Giraffe Bone

Giraffe bone is a favorite material because it is more dense and solid than most other bone. If you think about it, it makes sense. Giraffe are huge animals, often weighing over 2,000 pounds as adults. They must have very strong bones to support that weight on those skinny legs.

Camel Bone

Camel bone is becoming more popular for much the same reason as giraffe bone. It is very dense, solid and strong.

Fossilized Bone

Ancient fossilized bone is sometimes used for knife handles. These may be whale, sea cow or other varieties. These are very rare and expensive but can be quite unique in appearance and texture.

Shell (Mother of Pearl, Spiny Oyster)


Oyster shells have historically been prized for their beauty and durability. Like the pearls provided by the oyster, the shells have a beautiful translucent quality unmatched by any other material. It is also a favorite material for knifemakers because of it's beauty and because it is among the most stable natural materials available.

 The interior oyster shell, commonly known as Mother of Pearl, will not shrink or swell like bone, ivory, wood or almost any other natural material. However, it is very hard and brittle so it crack or chip easily. It is also a relatively rare and very expensive material, especially the black lip mother of pearl which has a translucent black color.

Mother of Pearl

Red Spiny Oyster Shell

Red spiny oyster shell is another favorite knife handle material. Oyster shells typically are not very large so mother of pearl is usually available only in smaller pieces as would be used on smaller pocket knives.

Unearthed and revealed in ancient Hohokam, Anazazi and Mogollon archaeological sites, the spiny oyster shell, commonly referred to as spondylus, found its way into the American Southwest through a flourishing trade network that stretched from the arid mesas of New Mexico to the scenic beaches off the Gulf of California. Whether utilized in Native American jewelry as an article of adornment or revered for its ceremonial significance, the beautiful spiny oyster shell has been an important to Native American artisans for at least a minimum. To better comprehend spiny oyster jewelry, a closer look at the shell and its different uses in Native American jewelry is necessary in communicating its importance.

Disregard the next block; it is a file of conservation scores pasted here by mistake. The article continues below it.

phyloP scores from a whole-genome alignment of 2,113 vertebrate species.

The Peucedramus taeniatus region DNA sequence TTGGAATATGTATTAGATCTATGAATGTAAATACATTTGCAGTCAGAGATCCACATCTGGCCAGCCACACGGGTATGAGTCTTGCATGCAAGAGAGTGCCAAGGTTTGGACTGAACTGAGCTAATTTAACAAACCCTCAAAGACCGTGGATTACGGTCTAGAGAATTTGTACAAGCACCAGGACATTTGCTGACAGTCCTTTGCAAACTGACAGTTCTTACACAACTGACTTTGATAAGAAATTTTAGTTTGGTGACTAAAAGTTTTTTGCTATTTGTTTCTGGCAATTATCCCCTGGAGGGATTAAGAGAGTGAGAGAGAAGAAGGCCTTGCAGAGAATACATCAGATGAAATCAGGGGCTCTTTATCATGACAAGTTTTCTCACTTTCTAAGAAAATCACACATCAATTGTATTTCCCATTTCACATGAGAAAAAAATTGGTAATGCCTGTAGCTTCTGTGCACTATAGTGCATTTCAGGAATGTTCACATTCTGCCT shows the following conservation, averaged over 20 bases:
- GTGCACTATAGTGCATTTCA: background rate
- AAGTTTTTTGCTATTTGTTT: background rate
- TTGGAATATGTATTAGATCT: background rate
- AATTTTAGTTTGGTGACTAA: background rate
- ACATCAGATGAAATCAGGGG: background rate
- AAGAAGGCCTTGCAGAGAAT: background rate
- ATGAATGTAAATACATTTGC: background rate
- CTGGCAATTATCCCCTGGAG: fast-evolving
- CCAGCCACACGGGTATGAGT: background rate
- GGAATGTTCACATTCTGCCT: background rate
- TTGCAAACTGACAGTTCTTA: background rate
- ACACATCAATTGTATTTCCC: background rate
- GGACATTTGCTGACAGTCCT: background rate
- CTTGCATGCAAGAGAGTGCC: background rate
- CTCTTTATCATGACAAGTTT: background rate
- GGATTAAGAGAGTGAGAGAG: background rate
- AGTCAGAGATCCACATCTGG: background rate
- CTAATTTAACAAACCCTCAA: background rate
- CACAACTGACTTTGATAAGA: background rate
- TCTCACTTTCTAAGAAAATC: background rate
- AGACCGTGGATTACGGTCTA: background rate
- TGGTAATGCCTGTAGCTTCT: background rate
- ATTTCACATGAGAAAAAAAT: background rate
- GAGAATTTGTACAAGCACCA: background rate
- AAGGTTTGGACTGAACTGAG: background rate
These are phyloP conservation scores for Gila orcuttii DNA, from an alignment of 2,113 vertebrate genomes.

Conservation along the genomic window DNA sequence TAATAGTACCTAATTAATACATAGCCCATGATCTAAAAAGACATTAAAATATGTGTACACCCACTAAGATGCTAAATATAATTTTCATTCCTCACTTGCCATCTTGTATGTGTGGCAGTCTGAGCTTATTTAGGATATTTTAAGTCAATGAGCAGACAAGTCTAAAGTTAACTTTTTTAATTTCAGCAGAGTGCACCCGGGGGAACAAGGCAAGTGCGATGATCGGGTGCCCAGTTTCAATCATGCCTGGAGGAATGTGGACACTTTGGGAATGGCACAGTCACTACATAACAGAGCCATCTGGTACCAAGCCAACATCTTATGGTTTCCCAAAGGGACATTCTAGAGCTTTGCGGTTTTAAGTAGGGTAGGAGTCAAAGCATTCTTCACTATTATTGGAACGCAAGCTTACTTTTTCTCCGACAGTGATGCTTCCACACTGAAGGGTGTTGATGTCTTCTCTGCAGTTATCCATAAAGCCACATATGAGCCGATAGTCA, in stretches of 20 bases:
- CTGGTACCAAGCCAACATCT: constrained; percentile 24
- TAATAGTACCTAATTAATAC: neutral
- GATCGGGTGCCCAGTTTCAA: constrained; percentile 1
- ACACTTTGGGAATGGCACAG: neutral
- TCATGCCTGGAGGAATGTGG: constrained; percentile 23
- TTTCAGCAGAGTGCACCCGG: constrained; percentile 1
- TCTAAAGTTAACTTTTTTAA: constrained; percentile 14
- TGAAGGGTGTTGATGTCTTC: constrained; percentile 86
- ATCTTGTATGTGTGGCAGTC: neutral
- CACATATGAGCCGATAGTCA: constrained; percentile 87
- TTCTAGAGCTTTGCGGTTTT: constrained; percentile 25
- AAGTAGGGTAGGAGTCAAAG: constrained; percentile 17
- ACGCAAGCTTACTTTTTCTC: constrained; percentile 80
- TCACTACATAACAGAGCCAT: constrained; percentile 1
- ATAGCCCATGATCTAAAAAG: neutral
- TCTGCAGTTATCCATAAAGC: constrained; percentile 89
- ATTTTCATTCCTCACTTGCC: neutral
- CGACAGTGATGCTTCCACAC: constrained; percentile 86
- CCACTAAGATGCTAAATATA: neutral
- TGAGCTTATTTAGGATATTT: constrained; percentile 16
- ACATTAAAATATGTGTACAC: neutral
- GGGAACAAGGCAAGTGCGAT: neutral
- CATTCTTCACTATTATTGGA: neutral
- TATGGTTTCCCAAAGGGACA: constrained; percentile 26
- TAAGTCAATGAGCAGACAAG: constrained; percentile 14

No longer limited to the Gulf of California, the oceanic origin of spiny oyster shells transcends the boundaries of North America, allowing for a diversification in color that would have been unavailable six hundred or more years ago. The dominant colors of red and orange were prevalent in the majority of spiny oyster jewelry made by the prehistoric and modern Southwestern tribes of the Navajo, Hopi, Zuni and Rio Grande pueblos, until the recent additions of the colors purple, white, and to a lesser extent, yellow. Regardless of the color, the spiny oyster shell received its name because of the obvious spines or thorns protruding from the backside of the shell. Depending on the tribe, spiny oyster jewelry often reflects its artistic specialties.

Folklore, Legend, and Healing Properties: Carries the gentle, peaceful healing energy of the sea. Relaxes, soothes emotions, sensitivity, stress.